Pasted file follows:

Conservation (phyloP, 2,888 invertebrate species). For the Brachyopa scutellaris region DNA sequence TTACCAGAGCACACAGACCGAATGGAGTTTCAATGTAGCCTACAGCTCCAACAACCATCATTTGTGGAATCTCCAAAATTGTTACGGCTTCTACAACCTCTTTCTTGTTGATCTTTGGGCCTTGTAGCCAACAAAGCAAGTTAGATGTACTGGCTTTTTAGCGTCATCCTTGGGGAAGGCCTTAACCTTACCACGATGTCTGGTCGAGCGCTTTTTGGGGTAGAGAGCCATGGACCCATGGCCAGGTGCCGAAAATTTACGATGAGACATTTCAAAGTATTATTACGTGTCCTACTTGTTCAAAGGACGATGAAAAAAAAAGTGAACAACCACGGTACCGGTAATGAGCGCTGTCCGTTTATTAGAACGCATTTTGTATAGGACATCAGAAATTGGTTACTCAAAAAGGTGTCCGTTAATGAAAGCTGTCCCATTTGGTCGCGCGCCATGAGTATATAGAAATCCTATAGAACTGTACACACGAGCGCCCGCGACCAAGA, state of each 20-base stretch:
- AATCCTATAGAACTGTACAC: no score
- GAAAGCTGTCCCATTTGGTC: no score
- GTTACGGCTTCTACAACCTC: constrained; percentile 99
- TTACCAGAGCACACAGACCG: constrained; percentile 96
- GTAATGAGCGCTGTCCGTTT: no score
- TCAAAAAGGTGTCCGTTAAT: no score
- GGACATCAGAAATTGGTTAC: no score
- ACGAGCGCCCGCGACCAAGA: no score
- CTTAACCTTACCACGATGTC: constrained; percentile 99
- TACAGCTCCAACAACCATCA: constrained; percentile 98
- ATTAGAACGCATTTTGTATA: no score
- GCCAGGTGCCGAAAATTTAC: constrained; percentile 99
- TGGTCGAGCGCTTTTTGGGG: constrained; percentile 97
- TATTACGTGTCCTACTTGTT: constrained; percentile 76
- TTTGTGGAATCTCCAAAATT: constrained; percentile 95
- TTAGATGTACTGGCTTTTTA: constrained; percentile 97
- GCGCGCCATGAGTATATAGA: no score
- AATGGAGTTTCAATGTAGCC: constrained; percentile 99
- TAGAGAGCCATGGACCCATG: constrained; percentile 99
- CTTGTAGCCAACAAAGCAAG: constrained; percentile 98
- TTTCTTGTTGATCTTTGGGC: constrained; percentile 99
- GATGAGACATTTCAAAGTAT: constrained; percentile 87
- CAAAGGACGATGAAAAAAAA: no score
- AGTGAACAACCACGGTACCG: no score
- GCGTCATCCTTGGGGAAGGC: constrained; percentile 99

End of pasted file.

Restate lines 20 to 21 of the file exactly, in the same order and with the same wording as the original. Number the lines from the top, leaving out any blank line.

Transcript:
- TAGAGAGCCATGGACCCATG: constrained; percentile 99
- CTTGTAGCCAACAAAGCAAG: constrained; percentile 98